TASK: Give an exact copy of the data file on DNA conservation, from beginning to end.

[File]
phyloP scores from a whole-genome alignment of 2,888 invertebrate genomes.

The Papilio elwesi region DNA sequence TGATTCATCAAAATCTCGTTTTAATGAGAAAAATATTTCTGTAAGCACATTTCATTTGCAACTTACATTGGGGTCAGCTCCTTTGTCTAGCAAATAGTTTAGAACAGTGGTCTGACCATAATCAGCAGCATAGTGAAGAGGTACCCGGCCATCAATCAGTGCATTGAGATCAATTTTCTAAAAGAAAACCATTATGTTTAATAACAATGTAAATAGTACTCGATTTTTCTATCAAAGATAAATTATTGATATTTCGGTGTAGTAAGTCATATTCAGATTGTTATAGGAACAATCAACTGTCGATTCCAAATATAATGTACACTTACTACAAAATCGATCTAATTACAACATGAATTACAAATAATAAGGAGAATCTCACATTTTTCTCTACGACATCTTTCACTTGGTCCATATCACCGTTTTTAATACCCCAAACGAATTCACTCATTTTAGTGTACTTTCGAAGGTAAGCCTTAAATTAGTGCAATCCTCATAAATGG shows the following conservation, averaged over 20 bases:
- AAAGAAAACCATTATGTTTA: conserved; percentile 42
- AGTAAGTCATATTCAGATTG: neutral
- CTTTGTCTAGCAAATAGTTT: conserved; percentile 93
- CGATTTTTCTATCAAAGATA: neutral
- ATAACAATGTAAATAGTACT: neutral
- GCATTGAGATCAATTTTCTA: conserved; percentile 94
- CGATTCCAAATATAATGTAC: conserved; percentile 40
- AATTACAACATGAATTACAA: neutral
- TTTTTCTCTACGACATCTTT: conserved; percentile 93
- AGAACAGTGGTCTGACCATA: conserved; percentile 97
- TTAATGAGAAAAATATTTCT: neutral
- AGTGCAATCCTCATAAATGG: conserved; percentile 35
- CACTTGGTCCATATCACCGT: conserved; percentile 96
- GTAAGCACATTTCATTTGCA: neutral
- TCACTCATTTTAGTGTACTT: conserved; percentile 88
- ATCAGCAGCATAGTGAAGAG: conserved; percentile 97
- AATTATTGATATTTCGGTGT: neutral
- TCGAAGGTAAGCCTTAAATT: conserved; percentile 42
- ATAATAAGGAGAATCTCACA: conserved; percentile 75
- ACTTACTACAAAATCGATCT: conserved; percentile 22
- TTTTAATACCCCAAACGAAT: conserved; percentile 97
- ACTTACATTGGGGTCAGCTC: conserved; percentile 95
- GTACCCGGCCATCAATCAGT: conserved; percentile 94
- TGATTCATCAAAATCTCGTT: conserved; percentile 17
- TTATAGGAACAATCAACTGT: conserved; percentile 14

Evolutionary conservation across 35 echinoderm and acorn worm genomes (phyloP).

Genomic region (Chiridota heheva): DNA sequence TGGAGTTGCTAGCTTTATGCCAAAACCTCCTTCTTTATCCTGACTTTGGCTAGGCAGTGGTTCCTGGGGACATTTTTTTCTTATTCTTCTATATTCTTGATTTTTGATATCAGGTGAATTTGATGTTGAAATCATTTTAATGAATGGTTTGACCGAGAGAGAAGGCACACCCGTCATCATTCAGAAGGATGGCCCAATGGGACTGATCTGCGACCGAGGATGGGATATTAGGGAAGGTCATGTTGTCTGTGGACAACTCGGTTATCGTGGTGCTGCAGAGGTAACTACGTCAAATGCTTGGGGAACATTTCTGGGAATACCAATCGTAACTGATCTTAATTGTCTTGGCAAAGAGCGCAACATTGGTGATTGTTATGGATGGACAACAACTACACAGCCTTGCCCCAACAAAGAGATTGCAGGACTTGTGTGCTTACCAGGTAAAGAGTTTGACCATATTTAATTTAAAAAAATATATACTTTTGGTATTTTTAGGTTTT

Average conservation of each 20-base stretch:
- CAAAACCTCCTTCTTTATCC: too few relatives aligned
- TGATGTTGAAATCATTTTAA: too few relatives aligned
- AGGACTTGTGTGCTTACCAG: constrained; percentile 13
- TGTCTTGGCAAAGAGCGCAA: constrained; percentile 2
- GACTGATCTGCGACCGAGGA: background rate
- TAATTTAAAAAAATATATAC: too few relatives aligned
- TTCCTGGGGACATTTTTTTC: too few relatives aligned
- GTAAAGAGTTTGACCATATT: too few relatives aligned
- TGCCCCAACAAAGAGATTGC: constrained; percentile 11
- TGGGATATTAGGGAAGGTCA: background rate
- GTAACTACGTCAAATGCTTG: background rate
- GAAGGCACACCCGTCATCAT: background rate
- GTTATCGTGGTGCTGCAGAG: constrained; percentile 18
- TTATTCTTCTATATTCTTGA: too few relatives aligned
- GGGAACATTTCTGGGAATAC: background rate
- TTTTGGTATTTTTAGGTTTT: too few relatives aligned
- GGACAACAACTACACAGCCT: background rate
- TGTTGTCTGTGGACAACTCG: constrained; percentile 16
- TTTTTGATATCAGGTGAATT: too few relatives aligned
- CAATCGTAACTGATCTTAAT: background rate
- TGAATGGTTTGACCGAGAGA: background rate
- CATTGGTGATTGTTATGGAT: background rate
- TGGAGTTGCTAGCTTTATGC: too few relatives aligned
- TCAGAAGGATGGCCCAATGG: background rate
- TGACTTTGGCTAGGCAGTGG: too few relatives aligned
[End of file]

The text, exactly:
phyloP scores from a whole-genome alignment of 2,888 invertebrate genomes.

The Papilio elwesi region DNA sequence TGATTCATCAAAATCTCGTTTTAATGAGAAAAATATTTCTGTAAGCACATTTCATTTGCAACTTACATTGGGGTCAGCTCCTTTGTCTAGCAAATAGTTTAGAACAGTGGTCTGACCATAATCAGCAGCATAGTGAAGAGGTACCCGGCCATCAATCAGTGCATTGAGATCAATTTTCTAAAAGAAAACCATTATGTTTAATAACAATGTAAATAGTACTCGATTTTTCTATCAAAGATAAATTATTGATATTTCGGTGTAGTAAGTCATATTCAGATTGTTATAGGAACAATCAACTGTCGATTCCAAATATAATGTACACTTACTACAAAATCGATCTAATTACAACATGAATTACAAATAATAAGGAGAATCTCACATTTTTCTCTACGACATCTTTCACTTGGTCCATATCACCGTTTTTAATACCCCAAACGAATTCACTCATTTTAGTGTACTTTCGAAGGTAAGCCTTAAATTAGTGCAATCCTCATAAATGG shows the following conservation, averaged over 20 bases:
- AAAGAAAACCATTATGTTTA: conserved; percentile 42
- AGTAAGTCATATTCAGATTG: neutral
- CTTTGTCTAGCAAATAGTTT: conserved; percentile 93
- CGATTTTTCTATCAAAGATA: neutral
- ATAACAATGTAAATAGTACT: neutral
- GCATTGAGATCAATTTTCTA: conserved; percentile 94
- CGATTCCAAATATAATGTAC: conserved; percentile 40
- AATTACAACATGAATTACAA: neutral
- TTTTTCTCTACGACATCTTT: conserved; percentile 93
- AGAACAGTGGTCTGACCATA: conserved; percentile 97
- TTAATGAGAAAAATATTTCT: neutral
- AGTGCAATCCTCATAAATGG: conserved; percentile 35
- CACTTGGTCCATATCACCGT: conserved; percentile 96
- GTAAGCACATTTCATTTGCA: neutral
- TCACTCATTTTAGTGTACTT: conserved; percentile 88
- ATCAGCAGCATAGTGAAGAG: conserved; percentile 97
- AATTATTGATATTTCGGTGT: neutral
- TCGAAGGTAAGCCTTAAATT: conserved; percentile 42
- ATAATAAGGAGAATCTCACA: conserved; percentile 75
- ACTTACTACAAAATCGATCT: conserved; percentile 22
- TTTTAATACCCCAAACGAAT: conserved; percentile 97
- ACTTACATTGGGGTCAGCTC: conserved; percentile 95
- GTACCCGGCCATCAATCAGT: conserved; percentile 94
- TGATTCATCAAAATCTCGTT: conserved; percentile 17
- TTATAGGAACAATCAACTGT: conserved; percentile 14

Evolutionary conservation across 35 echinoderm and acorn worm genomes (phyloP).

Genomic region (Chiridota heheva): DNA sequence TGGAGTTGCTAGCTTTATGCCAAAACCTCCTTCTTTATCCTGACTTTGGCTAGGCAGTGGTTCCTGGGGACATTTTTTTCTTATTCTTCTATATTCTTGATTTTTGATATCAGGTGAATTTGATGTTGAAATCATTTTAATGAATGGTTTGACCGAGAGAGAAGGCACACCCGTCATCATTCAGAAGGATGGCCCAATGGGACTGATCTGCGACCGAGGATGGGATATTAGGGAAGGTCATGTTGTCTGTGGACAACTCGGTTATCGTGGTGCTGCAGAGGTAACTACGTCAAATGCTTGGGGAACATTTCTGGGAATACCAATCGTAACTGATCTTAATTGTCTTGGCAAAGAGCGCAACATTGGTGATTGTTATGGATGGACAACAACTACACAGCCTTGCCCCAACAAAGAGATTGCAGGACTTGTGTGCTTACCAGGTAAAGAGTTTGACCATATTTAATTTAAAAAAATATATACTTTTGGTATTTTTAGGTTTT

Average conservation of each 20-base stretch:
- CAAAACCTCCTTCTTTATCC: too few relatives aligned
- TGATGTTGAAATCATTTTAA: too few relatives aligned
- AGGACTTGTGTGCTTACCAG: constrained; percentile 13
- TGTCTTGGCAAAGAGCGCAA: constrained; percentile 2
- GACTGATCTGCGACCGAGGA: background rate
- TAATTTAAAAAAATATATAC: too few relatives aligned
- TTCCTGGGGACATTTTTTTC: too few relatives aligned
- GTAAAGAGTTTGACCATATT: too few relatives aligned
- TGCCCCAACAAAGAGATTGC: constrained; percentile 11
- TGGGATATTAGGGAAGGTCA: background rate
- GTAACTACGTCAAATGCTTG: background rate
- GAAGGCACACCCGTCATCAT: background rate
- GTTATCGTGGTGCTGCAGAG: constrained; percentile 18
- TTATTCTTCTATATTCTTGA: too few relatives aligned
- GGGAACATTTCTGGGAATAC: background rate
- TTTTGGTATTTTTAGGTTTT: too few relatives aligned
- GGACAACAACTACACAGCCT: background rate
- TGTTGTCTGTGGACAACTCG: constrained; percentile 16
- TTTTTGATATCAGGTGAATT: too few relatives aligned
- CAATCGTAACTGATCTTAAT: background rate
- TGAATGGTTTGACCGAGAGA: background rate
- CATTGGTGATTGTTATGGAT: background rate
- TGGAGTTGCTAGCTTTATGC: too few relatives aligned
- TCAGAAGGATGGCCCAATGG: background rate
- TGACTTTGGCTAGGCAGTGG: too few relatives aligned